The following blog post was written by WILL Education Research Director, Will Flanders, PhD, CJ Szafir, WILL VP of Policy, and Collin Roth, WILL Research Fellow.
It is difficult to gauge just how much the Milwaukee Public School system is struggling. The new state report cards claim that the district has been pulled out of “failing” status schools – due, at least in part, to a re-weighting system that values growth much more than achievement in impoverished areas. But according to DPI’s Forward Exam test scores, a staggering 78% percent of students ranked below proficient in English, and about 83% of students were below proficient in Math. Moreover, there are still more than 40 schools in Milwaukee that fail to meet expectations even with the new weighting system. MPS and others might consider this to be cause for celebration. We do not. Milwaukee can do better.
In late summer, the Wisconsin Institute for Law & Liberty (WILL) released a series of blog posts to jumpstart the debate about how to reform Milwaukee Public Schools (MPS). Dire situations require bold thinking and innovation. We were careful in our analysis, evaluating the potential success of each proposal, while at the same time identifying potential pitfalls and barriers to success.
Predictably these new ideas drew the ire of those who are dedicated in protecting the status quo. One critic, an OnMilwaukee columnist, was so threatened by these reforms that he devoted two overwrought columns (here and here) to warn the public that those who suggest reform have a secret agenda to proverbially ‘carpet-bomb’ the Milwaukee Public School system into obliteration. Sadly the columnist’s rhetoric is a sad reflection of today’s politics where people resort to hyperbole and name-calling when they disagree with a point of view. After all, those with different ideas about education couldn’t possibly have sound motivation like improving student performance and graduation rates among the most economically distressed population in the state. As we look forward to next year’s legislative session, it is a good time to review our education reform ideas.
The first is the creation of an Education Savings Account (ESA) for Milwaukee’s children. ESAs cut out the middle-man and allow parents the option to pick-and-choose the services they would like for their child from a variety of providers. Under an ESA, parents are provided with a funded account that approaches the current per-pupil expenditure for each student in the city. These funds can be used for a wide-array of education enhancing activities, such as ACT prep courses or the purchase of a laptop. An ESA for Milwaukee would also move the city in the direction of a true educational marketplace, as public and choice schools would be forced to compete for students on a class-by-class basis.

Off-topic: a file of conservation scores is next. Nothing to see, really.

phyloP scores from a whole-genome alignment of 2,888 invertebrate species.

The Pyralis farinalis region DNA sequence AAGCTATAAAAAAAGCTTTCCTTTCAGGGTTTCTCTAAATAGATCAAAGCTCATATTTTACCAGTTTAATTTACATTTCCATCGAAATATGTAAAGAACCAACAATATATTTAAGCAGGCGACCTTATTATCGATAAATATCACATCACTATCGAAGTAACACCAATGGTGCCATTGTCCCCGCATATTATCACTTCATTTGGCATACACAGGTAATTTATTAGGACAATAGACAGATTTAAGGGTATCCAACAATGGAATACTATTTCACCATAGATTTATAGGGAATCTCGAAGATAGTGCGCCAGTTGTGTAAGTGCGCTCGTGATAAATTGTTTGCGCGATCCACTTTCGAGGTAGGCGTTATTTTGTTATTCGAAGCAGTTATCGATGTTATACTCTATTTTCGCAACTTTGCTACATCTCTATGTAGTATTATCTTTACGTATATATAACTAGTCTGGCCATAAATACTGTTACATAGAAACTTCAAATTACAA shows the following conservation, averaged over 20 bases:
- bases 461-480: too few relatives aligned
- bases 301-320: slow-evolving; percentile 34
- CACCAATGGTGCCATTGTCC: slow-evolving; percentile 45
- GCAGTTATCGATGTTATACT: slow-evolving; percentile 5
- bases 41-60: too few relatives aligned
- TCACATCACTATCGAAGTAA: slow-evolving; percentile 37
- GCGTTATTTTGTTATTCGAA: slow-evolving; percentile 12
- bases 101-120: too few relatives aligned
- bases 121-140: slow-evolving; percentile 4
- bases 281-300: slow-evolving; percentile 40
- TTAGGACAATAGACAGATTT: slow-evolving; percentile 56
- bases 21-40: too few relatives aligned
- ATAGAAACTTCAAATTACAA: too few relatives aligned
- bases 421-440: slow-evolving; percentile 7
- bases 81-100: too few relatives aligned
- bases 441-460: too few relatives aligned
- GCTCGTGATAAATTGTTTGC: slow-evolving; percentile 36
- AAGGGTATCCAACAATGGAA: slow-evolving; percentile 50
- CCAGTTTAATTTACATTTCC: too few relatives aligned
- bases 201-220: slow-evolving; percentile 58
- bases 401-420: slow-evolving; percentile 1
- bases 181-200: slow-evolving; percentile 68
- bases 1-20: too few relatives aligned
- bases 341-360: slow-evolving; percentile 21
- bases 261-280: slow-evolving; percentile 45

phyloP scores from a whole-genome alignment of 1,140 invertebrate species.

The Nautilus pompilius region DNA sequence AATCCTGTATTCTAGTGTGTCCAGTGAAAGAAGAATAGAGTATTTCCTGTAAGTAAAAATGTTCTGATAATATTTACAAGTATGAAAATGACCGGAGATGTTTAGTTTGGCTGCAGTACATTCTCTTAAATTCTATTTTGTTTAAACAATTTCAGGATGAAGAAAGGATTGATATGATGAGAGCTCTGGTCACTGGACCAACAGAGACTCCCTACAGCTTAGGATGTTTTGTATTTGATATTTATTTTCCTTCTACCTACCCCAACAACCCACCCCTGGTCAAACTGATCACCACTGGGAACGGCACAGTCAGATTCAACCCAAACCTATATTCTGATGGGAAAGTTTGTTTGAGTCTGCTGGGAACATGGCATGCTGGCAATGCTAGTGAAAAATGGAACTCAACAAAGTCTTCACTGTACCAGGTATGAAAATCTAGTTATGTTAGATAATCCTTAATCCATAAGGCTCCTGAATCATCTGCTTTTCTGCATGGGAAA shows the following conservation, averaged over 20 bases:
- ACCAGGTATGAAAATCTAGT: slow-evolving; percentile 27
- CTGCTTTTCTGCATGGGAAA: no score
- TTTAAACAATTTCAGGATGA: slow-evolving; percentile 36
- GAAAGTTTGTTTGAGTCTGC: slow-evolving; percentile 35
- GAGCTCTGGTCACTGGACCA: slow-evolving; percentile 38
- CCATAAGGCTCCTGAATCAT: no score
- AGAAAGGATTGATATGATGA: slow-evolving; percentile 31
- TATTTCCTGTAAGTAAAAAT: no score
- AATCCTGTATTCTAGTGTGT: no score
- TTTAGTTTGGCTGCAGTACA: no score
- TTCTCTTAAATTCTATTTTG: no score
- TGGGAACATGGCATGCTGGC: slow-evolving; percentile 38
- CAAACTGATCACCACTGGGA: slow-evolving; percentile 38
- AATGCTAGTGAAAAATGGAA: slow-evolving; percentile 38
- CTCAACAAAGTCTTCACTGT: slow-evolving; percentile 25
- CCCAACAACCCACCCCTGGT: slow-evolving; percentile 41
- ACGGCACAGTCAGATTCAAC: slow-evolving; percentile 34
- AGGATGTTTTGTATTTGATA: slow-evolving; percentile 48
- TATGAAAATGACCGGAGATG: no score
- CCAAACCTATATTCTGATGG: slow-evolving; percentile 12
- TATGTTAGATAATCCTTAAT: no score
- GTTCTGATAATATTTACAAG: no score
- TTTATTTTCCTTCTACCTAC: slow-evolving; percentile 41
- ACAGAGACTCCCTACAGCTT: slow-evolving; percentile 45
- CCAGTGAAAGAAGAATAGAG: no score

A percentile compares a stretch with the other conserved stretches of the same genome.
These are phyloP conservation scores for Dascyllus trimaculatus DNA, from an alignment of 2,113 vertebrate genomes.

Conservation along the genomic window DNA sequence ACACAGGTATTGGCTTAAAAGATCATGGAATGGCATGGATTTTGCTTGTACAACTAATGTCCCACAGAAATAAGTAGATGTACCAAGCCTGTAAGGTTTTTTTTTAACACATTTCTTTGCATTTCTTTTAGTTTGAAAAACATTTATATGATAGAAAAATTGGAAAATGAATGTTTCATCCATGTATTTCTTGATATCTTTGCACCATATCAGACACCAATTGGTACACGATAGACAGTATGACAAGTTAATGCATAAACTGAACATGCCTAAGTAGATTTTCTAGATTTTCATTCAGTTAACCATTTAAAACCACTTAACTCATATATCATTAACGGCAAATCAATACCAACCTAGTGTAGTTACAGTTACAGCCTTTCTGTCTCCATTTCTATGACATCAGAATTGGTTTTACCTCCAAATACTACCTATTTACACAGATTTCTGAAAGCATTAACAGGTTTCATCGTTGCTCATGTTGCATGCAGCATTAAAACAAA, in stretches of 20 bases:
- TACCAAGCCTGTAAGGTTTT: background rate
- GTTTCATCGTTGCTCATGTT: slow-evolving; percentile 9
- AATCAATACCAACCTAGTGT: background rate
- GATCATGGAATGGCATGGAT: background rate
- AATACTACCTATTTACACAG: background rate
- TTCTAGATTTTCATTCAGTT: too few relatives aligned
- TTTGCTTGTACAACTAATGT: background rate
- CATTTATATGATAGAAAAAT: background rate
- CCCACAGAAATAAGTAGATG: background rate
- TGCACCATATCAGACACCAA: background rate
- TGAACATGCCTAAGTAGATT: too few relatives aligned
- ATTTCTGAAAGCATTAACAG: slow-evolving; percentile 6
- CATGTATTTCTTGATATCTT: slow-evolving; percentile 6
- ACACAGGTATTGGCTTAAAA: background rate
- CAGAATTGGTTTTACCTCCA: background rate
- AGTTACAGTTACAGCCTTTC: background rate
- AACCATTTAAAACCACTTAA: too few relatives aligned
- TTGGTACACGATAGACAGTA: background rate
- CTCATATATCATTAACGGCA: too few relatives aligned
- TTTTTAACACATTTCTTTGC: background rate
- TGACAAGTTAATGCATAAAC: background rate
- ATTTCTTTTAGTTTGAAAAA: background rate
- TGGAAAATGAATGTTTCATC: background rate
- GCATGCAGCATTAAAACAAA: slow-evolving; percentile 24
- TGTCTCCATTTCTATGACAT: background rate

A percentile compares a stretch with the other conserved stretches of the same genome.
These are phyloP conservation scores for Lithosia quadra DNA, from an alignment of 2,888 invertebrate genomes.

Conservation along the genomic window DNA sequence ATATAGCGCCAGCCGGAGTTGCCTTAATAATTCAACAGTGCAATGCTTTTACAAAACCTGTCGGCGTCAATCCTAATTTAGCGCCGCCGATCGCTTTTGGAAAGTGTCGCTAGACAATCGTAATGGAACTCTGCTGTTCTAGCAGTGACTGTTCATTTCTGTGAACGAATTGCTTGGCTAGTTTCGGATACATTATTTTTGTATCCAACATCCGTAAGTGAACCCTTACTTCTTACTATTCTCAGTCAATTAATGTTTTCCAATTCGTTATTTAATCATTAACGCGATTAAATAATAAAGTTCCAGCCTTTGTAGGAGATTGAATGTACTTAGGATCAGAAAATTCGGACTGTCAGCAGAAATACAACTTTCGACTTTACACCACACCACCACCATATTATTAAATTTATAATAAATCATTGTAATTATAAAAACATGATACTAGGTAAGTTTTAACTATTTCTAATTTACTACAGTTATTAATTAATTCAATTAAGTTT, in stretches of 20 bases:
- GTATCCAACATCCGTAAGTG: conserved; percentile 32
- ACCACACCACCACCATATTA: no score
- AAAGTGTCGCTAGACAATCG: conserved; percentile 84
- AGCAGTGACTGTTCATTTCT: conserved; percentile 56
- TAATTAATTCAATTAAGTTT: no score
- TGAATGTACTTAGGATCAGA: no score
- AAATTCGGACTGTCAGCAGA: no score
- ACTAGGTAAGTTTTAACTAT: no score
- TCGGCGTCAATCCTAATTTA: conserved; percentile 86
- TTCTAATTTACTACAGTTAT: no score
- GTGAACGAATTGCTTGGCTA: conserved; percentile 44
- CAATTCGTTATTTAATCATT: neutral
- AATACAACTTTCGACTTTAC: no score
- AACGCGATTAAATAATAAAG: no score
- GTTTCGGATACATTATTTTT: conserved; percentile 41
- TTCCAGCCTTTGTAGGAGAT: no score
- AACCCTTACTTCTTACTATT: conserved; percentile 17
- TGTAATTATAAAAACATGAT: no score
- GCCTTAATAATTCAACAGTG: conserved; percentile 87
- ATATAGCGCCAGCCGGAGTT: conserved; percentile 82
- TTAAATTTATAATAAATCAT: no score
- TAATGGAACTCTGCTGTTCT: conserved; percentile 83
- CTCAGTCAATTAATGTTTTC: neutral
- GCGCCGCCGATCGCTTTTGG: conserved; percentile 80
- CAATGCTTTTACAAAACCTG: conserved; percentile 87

The second reform proposal an “enhanced voucher” with the aim of fostering creativity and experimentation among Milwaukee’s worst performing schools. Under this proposal, poor-performing Milwaukee schools – including public, charter, and private – would be provided with an increased level of funding for a limited time to begin a turnaround plan for their school. For MPS schools, this additional funding might be used to further implement the community schools model that is being gradually expanded. For private schools in the Milwaukee Parental Choice Program, the additional funds might allow the schools to implement an after school or summer school program to decrease summer “brain drain.”
Our third proposal discussed the merits of a large state takeover of failing Milwaukee public schools. Wisconsin’s recent proposed Opportunity Schools and Partnership Program (OSPP) empowered the County Executive to takeover a few failing schools – though the initiative never got off the ground. As a result, it is fair to wonder whether the state should go further, taking over the worst performing MPS’ schools. This proposal would circumvent the union-captured MPS school board and empower an independent board to close, takeover, or convert failing schools to charters. This would be similar to what occurred in New Orleans and Louisiana. In 2014, New Orleans became the major school district in the country to become all charter, and the results have been impressive. A study by scholars at Tulane University that shows the RSD in New Orleans has had a significant, positive impact on educational outcomes.
The reforms suggested here should not be considered a comprehensive list of educational reform ideas for Milwaukee. There are many other ideas from those in the educational reform community, educators, and parents that should be carefully considered. But what cannot be considered is doing nothing. The “peanut gallery” notwithstanding, we will continue to raise awareness of the struggling school system in Milwaukee, help high quality schools expand, and raise new ideas of fixing the status quo. The children of Milwaukee deserve nothing less.